Recent issues of Inside Waste have reported on the decline in commodity prices and the flow on effects to recycled materials, including plastics. One plastic stream, however, continues to hold its ground at around $700/t and that is PVC, sourced by the non-profit industry project the Vinyl Cycle.
The formation of the council was an initiative of the PVC sector members of the Plastics and Chemicals Industries Association (PACIA). Vinyl Cycle converts clear PVC bottles such as cordial bottles, various edible oil bottles, rice, sugar and similar clear handled bottles, into long life applications of vinyl flooring and pipe fittings.
The projects’ structure has allowed a fixed price to be held for more than two years, even while the broader commodity markets rises and falls dramatically around it.
More than 90% of councils in metropolitan and medium to large regional towns across Australia now specify the collection of PVC at the kerbside.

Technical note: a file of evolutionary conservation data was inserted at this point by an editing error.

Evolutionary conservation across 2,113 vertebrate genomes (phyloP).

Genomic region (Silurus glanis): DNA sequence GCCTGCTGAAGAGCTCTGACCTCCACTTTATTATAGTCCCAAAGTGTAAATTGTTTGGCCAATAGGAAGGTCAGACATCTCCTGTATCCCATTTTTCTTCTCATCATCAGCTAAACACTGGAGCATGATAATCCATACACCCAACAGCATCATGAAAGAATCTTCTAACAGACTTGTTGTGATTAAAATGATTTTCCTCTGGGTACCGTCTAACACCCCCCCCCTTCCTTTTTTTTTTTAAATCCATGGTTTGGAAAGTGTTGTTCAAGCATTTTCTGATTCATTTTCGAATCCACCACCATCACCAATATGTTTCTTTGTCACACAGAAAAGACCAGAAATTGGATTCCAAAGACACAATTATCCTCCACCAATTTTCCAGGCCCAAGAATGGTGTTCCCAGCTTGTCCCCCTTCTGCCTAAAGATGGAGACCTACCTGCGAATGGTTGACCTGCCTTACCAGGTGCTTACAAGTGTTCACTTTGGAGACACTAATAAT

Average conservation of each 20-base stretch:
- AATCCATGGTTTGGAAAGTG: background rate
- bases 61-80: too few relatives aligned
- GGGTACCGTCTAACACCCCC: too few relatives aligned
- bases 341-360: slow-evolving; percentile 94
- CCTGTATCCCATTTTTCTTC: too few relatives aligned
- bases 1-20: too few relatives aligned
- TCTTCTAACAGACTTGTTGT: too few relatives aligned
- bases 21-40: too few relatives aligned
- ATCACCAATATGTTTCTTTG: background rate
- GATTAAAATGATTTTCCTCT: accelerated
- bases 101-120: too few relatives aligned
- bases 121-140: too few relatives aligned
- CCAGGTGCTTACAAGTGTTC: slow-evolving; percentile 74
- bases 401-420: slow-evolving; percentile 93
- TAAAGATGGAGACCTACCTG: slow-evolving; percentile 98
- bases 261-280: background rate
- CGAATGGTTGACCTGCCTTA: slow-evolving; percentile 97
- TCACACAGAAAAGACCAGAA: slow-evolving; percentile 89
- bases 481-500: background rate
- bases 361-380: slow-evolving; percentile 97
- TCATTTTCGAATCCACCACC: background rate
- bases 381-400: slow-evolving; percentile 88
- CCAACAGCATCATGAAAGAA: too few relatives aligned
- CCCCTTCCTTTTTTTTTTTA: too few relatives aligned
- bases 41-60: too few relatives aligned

But project manager Linda Terry says while more than half of all PVC bottles produced are reaching MRFs, only a small percentage is then sorted and made available to the Vinyl Cycle, despite the strong price currently offered locally. The majority is sold offshore as part of the mixed plastics stream, or else is sent to landfill.
Vinyl Cycle has been recycling PVC bottles for over 11 years and says it has proven technology and a strong market demand, but is limited in its ability to supply material by the shortage of sorted material from MRFs.
“Our commitment to the vinyl industry is to have PVC recycled here in Australia, into long life Australian products and to support the Australian manufacturers by supplying a cost effective substitute for virgin resin,” says Terry.
“We would definitely encourage more MRF operators to commit to sorting PVC and to take advantage of our long term fixed pricing on offer,” she says, calling for any stockpiled material to be sorted and sent to Vinyl Cycle.